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photo of the key west shipwreck museum

Key West Shipwreck History

Black and White photo of Key West history.During the golden age of sail, over 100 ships per day passed by Key West. The waters they were sailing were well known as some of the most treacherous in the world. On average, at least one ship per week would wreck somewhere along the Florida Reef.

About the Observation Tower

Photo of the Key West Shipwreck Museum lookout tower. The brave wreckers would watch the reef night and day from observation towers (some over 90′ high). They would also patrol the reef in their own small vessels. When a wreck was spotted, the cry of “Wreck Ashore” would echo all over the island as men scrambled to the docks to join the race to the reef. The first man to reach the wreck became the “wrecking master” who controlled the salvage operation and got a larger share of the prize. The goods salvaged from the wreck would later be sold at auction in Key West with¬† the wrecking courts awarding anywhere from 25 to 50 percent of the profit to the wreckers, depending on how dangerous and time-consuming the salvage operation had been.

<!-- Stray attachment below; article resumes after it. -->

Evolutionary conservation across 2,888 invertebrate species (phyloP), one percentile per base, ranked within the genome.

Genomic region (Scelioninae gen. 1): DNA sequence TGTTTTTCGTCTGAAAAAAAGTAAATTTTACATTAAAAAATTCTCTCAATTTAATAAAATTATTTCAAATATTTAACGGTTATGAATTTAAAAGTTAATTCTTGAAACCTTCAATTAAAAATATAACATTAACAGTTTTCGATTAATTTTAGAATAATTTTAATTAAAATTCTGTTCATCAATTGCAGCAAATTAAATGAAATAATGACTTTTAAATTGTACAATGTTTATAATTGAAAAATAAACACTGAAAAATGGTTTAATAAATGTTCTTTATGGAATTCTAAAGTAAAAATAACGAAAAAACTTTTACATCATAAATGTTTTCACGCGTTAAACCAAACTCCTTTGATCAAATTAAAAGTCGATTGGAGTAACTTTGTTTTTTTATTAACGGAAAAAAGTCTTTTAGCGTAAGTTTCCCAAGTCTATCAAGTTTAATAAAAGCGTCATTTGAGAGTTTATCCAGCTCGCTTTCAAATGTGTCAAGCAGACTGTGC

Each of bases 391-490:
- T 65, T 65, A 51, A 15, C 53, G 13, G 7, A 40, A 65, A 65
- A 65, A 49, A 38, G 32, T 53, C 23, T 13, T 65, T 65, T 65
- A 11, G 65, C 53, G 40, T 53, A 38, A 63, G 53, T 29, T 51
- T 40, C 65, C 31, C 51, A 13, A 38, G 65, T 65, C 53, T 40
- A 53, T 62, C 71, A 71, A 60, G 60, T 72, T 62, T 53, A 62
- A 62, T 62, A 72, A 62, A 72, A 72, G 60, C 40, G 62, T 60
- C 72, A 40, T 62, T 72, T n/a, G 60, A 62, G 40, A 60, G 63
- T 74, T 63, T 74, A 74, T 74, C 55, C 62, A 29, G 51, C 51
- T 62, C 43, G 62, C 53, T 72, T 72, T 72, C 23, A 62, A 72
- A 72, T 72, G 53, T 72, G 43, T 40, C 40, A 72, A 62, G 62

End of the Wrecking Era

Eventually, with the onset of railroads, and improvements in navigational aids, shipwrecks came fewer and farther between. In 1921, the wrecking courts were closed, ending an era that had made Key West one of the richest cities in America. Today, you can relive the era of the wreckers at our historical Museum in Key West.

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